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“Maybe this will be useful to anyone else jumping across genres or entire styles of writing. I got to know myself as a writer exquisitely well the last few months of writing my Ph.D. thesis, and the knowledge carried over. I struggle to write in the mornings; I work really well when sitting on the floor; I have an upper limit on how much I can write each day without paying for it the next. In terms of the other kind of surprise, though—I discovered that the sample, theoretical magical spell in a 14th century academic treatise from Spain was actually used by a couple of housewives in 16th century Germany to hunt for buried treasure. Truly, the Middle Ages love you and want you to be happy.” —Cait Stevenson

“The process of writing this book made me more vulnerable because so much of it is true. Because of the distillation of the form, again, I feel more exposed than I ever feel in writing fiction.” —Crystal Wilkinson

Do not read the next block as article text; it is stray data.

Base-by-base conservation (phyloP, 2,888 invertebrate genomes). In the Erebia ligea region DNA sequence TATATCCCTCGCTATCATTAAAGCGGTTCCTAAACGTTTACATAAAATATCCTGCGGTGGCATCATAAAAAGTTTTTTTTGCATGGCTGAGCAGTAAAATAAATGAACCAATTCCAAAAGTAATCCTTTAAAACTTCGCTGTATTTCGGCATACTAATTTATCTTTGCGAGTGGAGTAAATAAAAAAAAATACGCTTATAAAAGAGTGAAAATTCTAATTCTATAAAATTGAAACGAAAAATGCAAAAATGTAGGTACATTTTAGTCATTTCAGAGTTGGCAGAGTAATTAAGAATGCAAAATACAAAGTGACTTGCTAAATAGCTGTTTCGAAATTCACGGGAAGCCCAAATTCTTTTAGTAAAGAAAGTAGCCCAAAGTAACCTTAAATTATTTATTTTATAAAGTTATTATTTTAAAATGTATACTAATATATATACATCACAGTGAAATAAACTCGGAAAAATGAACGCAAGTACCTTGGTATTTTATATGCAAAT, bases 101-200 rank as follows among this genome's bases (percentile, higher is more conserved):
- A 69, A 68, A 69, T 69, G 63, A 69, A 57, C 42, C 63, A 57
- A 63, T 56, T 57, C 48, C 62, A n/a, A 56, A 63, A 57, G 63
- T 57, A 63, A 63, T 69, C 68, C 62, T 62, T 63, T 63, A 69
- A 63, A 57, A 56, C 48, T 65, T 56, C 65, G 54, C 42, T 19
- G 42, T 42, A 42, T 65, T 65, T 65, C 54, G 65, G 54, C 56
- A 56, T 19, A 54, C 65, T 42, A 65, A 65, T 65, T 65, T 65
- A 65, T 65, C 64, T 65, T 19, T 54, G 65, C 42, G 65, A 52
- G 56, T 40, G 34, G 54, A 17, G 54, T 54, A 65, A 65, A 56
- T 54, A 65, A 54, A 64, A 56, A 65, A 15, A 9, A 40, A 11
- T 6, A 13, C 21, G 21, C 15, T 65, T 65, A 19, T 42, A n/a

“It didn’t happen often, but sometimes I’d write something for one character and another would butt in and say, ‘Nope. That’s mine.’ And they were always right.” —Paul Neilan

“The character of Lettie was a surprise to me. Initially she wasn’t in the book at all, at least not in my head. She popped up early in a scene—an older neighbor watching the street, as some neighbors do. She was someone to be managed, someone for Rae to be wary of. But then she kept popping up. I found her in more and more scenes, then Rae went into her house… and before I knew what was happening they were going on a road trip. It was at that point I had to admit that she had become a main character. I’m still not sure how that happened. It was a very Lettie thing to do, to enter in a way that made her seem unimportant and then proceed to dominate. God, I love that woman.” —Emily Spurr

“I didn’t expect certain parts of my own residency training to inform the book. Learning individual and family therapy, understanding intergenerational trauma, and listening to people’s stories were all skills I focused on in residency and all ended up helping me understand the characters better.” —Saumya Dave

(3 Rules for Writing a Better Dystopian Novel.)